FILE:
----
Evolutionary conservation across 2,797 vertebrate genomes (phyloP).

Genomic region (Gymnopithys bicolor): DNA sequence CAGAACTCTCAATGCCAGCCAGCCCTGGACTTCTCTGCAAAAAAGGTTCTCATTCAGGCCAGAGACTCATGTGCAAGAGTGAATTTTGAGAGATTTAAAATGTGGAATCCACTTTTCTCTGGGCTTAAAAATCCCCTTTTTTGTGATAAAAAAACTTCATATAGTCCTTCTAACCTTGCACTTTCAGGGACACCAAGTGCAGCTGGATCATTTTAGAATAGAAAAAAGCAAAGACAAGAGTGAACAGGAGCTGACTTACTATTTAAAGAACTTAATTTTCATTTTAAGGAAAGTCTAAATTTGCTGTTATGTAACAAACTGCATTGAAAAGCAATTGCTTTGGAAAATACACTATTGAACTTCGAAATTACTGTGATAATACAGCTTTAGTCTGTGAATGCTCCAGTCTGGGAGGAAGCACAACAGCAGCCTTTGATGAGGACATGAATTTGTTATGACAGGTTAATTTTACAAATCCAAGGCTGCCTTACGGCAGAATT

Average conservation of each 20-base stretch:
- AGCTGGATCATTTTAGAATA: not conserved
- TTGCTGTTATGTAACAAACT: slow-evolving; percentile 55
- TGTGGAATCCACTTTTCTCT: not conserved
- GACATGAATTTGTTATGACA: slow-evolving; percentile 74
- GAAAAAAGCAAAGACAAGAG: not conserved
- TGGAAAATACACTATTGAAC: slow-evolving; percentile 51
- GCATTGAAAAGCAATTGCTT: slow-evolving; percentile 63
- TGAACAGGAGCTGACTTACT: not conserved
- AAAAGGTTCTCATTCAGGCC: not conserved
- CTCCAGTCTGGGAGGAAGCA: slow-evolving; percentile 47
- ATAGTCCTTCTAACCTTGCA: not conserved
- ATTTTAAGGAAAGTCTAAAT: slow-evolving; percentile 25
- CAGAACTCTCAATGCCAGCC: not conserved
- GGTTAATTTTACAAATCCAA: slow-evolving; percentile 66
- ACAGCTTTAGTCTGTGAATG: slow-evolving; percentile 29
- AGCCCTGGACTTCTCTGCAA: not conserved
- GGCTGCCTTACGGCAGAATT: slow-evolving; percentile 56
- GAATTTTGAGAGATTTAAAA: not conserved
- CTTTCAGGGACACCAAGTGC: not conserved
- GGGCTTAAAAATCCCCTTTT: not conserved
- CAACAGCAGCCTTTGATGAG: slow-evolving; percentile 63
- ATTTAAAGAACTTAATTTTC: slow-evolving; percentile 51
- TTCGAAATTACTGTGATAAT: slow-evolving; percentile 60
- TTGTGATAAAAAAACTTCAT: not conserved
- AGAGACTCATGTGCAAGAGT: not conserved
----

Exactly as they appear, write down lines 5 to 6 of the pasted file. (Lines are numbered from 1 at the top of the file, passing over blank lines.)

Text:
- TTGCTGTTATGTAACAAACT: slow-evolving; percentile 55
- TGTGGAATCCACTTTTCTCT: not conserved